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Reporting words

The following section lists some useful expressions for critically presenting other writers' ideas.

Reporting verbs or expressions are used to report on what other authors have done: whether they have made claims, argued a case, established findings, drawn conclusions, etc. Note the differences in these verbs: your choice of word will reveal to your reader your attitude toward the status of the author's theories/research; it will also indicate whether or not you consider her/his claims to be substantiated.

Assign the following reporting words to the most appropriate category:

Reporting verb Answer Categories
Account for

Note: In the following, "author" indicates the source (not "you as the writer").

Group 1 Author's argument (author making a point to develop or justify his/her argument)

Group 2 Author's emphasis (author drawing reader's attention to a particular point)

Group 3 Author's references to other authors (author positioning him/herself against other authors)

Group 4 Author's omissions (author not fully arguing a point)

Group 5 Author's admissions (author conceding a point of potential weakness)

Acknowledge
Argue
Assume
Challenge
Claim
Contend
Dispute
Draw attention to
Emphasise
Establish
Find
Focus on
Hold the view
Insist
Maintain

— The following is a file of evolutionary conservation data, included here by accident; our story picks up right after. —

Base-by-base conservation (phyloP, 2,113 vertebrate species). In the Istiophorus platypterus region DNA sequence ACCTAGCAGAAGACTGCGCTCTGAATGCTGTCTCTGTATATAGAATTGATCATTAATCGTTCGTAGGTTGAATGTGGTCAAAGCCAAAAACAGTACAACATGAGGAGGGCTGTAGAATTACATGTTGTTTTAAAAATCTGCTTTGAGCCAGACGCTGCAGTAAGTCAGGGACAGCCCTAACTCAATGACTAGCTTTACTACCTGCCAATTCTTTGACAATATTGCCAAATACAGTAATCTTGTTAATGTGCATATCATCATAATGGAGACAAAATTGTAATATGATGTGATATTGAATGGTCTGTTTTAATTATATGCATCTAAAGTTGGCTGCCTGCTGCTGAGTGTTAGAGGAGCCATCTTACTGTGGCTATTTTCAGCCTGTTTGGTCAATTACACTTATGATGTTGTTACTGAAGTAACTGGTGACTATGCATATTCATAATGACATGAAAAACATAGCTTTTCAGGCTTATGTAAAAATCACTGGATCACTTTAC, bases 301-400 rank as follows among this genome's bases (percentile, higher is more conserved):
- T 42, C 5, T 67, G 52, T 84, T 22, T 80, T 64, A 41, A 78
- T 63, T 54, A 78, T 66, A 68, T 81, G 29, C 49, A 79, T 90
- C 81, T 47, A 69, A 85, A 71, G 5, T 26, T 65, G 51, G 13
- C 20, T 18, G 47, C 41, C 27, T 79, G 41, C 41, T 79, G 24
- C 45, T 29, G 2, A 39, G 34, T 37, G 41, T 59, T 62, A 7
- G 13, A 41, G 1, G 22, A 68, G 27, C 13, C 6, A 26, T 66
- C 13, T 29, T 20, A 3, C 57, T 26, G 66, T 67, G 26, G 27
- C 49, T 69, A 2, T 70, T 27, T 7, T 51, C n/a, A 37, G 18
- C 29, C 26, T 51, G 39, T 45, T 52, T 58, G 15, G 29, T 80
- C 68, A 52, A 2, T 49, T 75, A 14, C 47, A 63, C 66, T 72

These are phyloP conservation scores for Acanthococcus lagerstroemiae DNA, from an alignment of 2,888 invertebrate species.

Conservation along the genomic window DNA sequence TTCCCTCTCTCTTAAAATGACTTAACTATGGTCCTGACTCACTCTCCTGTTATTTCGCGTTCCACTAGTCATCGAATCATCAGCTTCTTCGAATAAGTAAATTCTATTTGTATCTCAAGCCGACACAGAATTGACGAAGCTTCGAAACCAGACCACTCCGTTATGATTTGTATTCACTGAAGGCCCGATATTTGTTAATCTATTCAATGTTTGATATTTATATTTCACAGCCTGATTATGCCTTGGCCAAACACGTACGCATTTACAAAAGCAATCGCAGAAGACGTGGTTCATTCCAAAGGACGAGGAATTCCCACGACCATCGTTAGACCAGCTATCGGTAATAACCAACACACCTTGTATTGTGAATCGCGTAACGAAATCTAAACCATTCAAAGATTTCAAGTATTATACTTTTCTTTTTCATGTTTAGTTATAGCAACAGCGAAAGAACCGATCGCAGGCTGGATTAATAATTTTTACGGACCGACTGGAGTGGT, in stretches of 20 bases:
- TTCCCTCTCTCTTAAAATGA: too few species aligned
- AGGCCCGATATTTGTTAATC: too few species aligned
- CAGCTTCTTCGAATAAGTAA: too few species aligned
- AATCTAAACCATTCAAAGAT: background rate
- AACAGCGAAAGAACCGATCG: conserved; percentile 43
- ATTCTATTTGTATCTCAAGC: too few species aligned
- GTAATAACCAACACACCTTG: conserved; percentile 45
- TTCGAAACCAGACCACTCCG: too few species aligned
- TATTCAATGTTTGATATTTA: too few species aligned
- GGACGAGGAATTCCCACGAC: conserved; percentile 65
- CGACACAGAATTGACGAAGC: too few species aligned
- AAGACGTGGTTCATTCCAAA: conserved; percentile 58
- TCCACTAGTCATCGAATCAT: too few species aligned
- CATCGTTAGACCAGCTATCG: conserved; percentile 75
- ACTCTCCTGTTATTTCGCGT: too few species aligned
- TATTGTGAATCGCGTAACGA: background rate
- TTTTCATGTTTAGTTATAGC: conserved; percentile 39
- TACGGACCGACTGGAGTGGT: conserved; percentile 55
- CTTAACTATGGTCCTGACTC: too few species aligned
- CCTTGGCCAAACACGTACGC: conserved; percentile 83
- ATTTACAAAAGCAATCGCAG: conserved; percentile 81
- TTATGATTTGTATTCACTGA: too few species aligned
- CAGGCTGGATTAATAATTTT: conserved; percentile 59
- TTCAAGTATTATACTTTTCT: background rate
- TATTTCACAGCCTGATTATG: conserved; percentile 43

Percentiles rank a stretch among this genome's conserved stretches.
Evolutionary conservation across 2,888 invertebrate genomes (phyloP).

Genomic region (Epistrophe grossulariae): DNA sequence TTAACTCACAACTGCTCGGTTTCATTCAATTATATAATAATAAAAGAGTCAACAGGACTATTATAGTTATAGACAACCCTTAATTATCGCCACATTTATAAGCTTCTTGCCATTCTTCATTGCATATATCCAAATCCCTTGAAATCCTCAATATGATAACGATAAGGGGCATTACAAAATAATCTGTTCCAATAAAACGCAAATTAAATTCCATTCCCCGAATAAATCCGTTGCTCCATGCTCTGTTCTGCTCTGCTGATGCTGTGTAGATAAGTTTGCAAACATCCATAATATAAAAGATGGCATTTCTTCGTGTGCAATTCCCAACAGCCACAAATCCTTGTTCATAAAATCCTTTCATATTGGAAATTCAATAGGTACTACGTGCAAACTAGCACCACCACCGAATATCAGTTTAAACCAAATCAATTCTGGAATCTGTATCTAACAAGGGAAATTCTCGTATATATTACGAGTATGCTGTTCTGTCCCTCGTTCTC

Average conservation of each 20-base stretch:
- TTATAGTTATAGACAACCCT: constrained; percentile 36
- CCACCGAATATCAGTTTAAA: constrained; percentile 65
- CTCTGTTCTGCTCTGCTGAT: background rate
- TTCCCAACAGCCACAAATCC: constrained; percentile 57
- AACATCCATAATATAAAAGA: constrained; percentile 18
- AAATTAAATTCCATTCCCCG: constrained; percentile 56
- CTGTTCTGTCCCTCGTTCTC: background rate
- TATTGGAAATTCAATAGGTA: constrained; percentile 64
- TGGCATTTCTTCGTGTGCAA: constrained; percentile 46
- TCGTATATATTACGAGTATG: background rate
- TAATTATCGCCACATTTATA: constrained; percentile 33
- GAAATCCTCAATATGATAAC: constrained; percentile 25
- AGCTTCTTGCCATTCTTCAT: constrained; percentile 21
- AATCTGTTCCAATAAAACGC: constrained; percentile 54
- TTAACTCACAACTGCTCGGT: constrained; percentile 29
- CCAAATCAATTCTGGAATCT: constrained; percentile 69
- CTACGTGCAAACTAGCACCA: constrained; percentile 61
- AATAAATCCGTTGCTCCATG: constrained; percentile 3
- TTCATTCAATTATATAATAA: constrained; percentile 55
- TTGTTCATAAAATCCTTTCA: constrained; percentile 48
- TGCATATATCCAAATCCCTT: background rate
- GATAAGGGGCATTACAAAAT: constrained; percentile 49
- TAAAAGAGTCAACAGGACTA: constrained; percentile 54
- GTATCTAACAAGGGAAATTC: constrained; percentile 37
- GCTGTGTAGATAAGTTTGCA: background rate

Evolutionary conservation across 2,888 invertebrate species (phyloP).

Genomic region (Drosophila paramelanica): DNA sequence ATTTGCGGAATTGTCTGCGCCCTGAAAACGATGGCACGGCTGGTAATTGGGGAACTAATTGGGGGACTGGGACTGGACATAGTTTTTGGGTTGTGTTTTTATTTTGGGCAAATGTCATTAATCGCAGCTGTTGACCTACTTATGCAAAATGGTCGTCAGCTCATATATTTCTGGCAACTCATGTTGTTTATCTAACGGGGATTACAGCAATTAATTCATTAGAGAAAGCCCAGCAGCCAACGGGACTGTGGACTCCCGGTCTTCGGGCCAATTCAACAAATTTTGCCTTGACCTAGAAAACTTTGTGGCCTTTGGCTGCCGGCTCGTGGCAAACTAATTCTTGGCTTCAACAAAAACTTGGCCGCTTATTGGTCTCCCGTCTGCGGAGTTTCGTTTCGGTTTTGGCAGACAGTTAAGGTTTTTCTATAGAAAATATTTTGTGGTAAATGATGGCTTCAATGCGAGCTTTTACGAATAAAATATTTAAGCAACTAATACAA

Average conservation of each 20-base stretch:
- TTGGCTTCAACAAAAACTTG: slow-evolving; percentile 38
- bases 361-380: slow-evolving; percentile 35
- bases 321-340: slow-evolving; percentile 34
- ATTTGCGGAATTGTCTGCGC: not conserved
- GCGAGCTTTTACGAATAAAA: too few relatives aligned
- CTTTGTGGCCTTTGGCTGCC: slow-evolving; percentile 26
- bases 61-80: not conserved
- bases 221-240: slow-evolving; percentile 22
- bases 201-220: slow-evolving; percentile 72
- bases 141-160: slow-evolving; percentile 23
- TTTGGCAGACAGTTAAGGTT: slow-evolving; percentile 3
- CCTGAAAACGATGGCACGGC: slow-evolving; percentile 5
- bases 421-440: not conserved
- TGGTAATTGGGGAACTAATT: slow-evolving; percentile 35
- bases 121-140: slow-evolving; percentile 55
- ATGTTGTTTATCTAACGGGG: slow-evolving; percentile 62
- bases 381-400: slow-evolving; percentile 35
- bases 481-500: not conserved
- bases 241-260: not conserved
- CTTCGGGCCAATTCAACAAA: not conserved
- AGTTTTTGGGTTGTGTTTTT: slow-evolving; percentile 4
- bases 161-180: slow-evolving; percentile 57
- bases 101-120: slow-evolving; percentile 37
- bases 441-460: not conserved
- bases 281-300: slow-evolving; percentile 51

Note
Observe
Point out
Propose
Prove
Recognise
Recommend
Reiterate
Reject
Remark
Stress
Suggest
Support
Take for granted
Underline

Indicating your own position

There are a number of ways of indicating your position in relation to previous research. The following is a sample of the kinds of evaluative expressions which may be used to indicate your own views of the authors you cite.

The research:

  • disregarded X
  • neglected to consider X
  • overlooked X
  • underestimated X
  • has been limited to X
  • overestimated X
  • suffered from X
  • requires excessive amounts of (time/storage, etc)
  • has taken no account of X.

Which of the following adjectives have you seen used in your discipline - and in what way? Some may have positive OR negative connotations depending on the discipline and what it values.

The research/theory is:

  • incomplete
  • efficient
  • questionable
  • useful
  • simple
  • reliable
  • too general
  • robust
  • inconclusive
  • unsatisfactory
  • comprehensive
  • complex
  • over-simplified
  • cumbersome

You can expand your repertoire of evaluative expressions by reading articles or other theses attentively.

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